The knock at my hotel door was soft, apologetic. Outside, a bouquet of anxious faces clustered in the hallway of the hotel where I was speaking for a women's weekend retreat. "A situation has come up," Jill, the retreat committee chairman, explained. "Can we talk?"
Ten minutes later I was ushered into Retreat Central. Jill exchanged glances with the other retreat leaders. "Several women have come to us wanting, well … more."
Uh-oh. Clearly my morning presentation on the women of the Bible wasn't strong enough. "More what?"
"More of your teaching, Liz. They don't want to play games after dinner. They want to hear more about the Bible. Now that they've heard God's Word, that's all they're talking about. Could you speak again tonight?"
Does a 50-pound sack of flour make a big biscuit?
"Of course!" My heart pounded. Imagine, a group of women gathering at a spa—a spa!—and choosing Bible study instead. No question, it had nothing to do with me; it had everything to do with God.
In that moment, God spoke to my heart, telling me these precious women needed to learn how to take their needs to him directly. It was clear God wanted me to pray with these women one-on-one after my presentation. All of them.
Gulp. Logistics came first. "Is there somewhere I could sit and pray privately with each of them?"
Jill shook her head. "Not in that tiny room." She was right. We were already sitting buns-to-buns.
"I know!" said a feisty brunette. "One of the girls has a big van we can park outside the door."
"A van?" I said weakly. It was raining. It was chilly. It was a van. Did people pray in vans? Would we get a ticket for parking in a No-Prayer zone? "A van," I said, trying to convince myself it wouldn't be weird. I've heard of altar calls … why not an Aerostar call?
After sharing my message that night about Mary Magdalene's encounter with the risen Christ, I announced, "Now it's time for you to meet with God. I'll be outside in a … well, a van. Please join me so we can pray together." I said it with a straight face, but they laughed anyway. "Okay, it's a crazy idea. But this was God's idea, girls. I'll be waiting."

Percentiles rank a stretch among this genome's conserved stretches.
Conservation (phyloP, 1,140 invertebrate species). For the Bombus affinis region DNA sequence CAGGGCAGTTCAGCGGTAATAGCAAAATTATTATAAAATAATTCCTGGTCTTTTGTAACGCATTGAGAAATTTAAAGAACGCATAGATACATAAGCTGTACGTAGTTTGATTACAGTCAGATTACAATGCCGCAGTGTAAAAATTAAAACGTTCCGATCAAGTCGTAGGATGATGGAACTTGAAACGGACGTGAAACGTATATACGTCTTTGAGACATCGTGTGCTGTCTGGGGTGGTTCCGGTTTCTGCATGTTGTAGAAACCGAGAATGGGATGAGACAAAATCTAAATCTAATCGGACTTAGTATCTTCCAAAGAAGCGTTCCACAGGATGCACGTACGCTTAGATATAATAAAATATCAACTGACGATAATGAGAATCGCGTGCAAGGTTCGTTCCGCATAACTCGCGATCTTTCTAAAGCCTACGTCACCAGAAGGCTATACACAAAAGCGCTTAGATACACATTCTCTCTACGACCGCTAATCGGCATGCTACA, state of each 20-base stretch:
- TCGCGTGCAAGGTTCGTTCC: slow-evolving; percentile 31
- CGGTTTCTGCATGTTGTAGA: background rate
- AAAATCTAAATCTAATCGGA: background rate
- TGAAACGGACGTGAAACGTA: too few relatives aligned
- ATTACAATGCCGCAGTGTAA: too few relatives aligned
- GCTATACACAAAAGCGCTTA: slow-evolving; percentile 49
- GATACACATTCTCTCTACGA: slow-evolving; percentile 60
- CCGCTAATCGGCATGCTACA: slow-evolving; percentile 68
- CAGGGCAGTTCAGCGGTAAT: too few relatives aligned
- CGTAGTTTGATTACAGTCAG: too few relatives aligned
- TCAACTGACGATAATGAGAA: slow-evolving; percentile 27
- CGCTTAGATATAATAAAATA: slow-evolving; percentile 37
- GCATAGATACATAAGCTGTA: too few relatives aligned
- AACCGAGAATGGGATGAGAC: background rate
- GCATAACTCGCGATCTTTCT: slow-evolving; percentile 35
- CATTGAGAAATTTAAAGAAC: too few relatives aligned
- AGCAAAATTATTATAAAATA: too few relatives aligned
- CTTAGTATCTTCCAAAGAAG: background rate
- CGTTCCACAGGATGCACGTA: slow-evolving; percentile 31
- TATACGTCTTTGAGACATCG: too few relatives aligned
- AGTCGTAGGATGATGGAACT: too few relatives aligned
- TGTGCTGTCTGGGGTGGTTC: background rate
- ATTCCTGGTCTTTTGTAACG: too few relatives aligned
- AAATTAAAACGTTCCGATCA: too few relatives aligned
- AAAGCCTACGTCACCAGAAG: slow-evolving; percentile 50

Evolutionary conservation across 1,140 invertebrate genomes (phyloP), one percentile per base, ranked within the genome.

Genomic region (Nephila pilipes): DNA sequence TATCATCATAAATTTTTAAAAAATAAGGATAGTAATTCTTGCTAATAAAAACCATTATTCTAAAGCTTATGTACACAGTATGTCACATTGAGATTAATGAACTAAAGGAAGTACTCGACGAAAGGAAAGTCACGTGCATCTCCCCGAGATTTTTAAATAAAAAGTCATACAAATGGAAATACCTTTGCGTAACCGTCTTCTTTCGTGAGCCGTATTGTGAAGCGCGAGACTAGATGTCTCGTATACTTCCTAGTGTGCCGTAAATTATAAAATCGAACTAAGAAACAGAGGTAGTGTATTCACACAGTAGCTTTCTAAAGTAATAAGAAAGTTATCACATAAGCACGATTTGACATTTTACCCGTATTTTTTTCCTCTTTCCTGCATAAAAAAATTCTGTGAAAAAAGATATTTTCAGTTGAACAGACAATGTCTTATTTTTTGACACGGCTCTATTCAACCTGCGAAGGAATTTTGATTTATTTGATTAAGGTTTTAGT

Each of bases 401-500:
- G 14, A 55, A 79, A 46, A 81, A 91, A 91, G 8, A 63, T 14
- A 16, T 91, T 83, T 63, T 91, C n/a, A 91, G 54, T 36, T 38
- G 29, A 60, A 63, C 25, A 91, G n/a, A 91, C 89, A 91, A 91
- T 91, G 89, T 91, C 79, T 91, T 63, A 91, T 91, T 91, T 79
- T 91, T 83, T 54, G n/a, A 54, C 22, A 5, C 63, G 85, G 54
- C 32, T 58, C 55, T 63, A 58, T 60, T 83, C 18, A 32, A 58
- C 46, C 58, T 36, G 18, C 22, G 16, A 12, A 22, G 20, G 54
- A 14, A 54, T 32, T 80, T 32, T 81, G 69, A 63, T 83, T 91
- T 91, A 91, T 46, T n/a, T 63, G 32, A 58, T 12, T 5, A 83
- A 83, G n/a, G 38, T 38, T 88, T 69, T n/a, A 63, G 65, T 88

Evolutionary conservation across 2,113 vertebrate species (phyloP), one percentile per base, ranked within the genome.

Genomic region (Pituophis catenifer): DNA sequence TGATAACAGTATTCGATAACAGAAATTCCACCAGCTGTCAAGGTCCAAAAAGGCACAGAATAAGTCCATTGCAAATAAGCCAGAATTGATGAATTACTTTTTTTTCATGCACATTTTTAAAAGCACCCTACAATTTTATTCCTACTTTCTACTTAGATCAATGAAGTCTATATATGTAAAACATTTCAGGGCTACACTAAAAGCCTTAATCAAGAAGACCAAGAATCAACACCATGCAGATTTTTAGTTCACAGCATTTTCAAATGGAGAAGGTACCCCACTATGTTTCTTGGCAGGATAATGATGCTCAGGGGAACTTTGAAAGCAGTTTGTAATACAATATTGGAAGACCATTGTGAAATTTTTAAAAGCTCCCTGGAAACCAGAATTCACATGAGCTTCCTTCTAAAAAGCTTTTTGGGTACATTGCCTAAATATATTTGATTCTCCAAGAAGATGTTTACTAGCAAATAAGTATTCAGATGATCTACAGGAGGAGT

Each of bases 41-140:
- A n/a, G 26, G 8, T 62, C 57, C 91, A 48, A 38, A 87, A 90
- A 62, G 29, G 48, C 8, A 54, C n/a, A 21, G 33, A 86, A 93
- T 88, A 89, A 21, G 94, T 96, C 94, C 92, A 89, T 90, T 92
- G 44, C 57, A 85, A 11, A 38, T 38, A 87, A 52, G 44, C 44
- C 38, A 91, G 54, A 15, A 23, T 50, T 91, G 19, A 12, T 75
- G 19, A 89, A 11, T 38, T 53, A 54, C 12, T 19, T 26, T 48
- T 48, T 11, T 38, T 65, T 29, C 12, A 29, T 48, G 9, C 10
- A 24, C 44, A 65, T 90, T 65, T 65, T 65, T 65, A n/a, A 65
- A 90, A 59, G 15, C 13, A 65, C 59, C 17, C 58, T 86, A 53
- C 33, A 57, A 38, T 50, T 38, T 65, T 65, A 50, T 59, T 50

I didn't wait long. The first brave soul climbed into the backseat, wide-eyed and uncertain. Seconds after she pulled the door closed, the overhead light faded to black and we were cloaked in a cozy darkness. "Is this when the soft music starts playing?" she whispered, and we giggled like teenagers.
Things got serious soon enough. We prayed together—oh, how we prayed!—one woman after another. We prayed for wayward husbands and lost children. For difficult jobs and joyless situations. For forgiveness and for lives newly dedicated to Christ. When a distant church bell chimed the hour—3:00 a.m.—the Lord nudged me off to bed, 36 sisters' prayers tucked safely inside my heart.
"It's not a Ford Aerostar anymore," Jill informed me over breakfast, her eyes bleary but her smile ear-to-ear. "We're calling it the Holy Van."
And it was holy, set apart for time alone with God. From that sacred time we were changed—all of us. I was changed by simply being obedient, even when it felt scary and out of my comfort zone. And the women were changed by trusting God and speaking their hearts out loud. We all felt the sheer joy of releasing our burdens to God that night, knowing those burdens traveled much further than the dashboard.
The best lesson learned that weekend? When God says pray, pray. Anywhere, anytime, any van.
Liz Curtis Higgs is a speaker and bestselling author of numerous books, including her latest, Mine Is the Night (WaterBrook).
Copyright © 2002 by the author or Christianity Today/Today's Christian Woman magazine.
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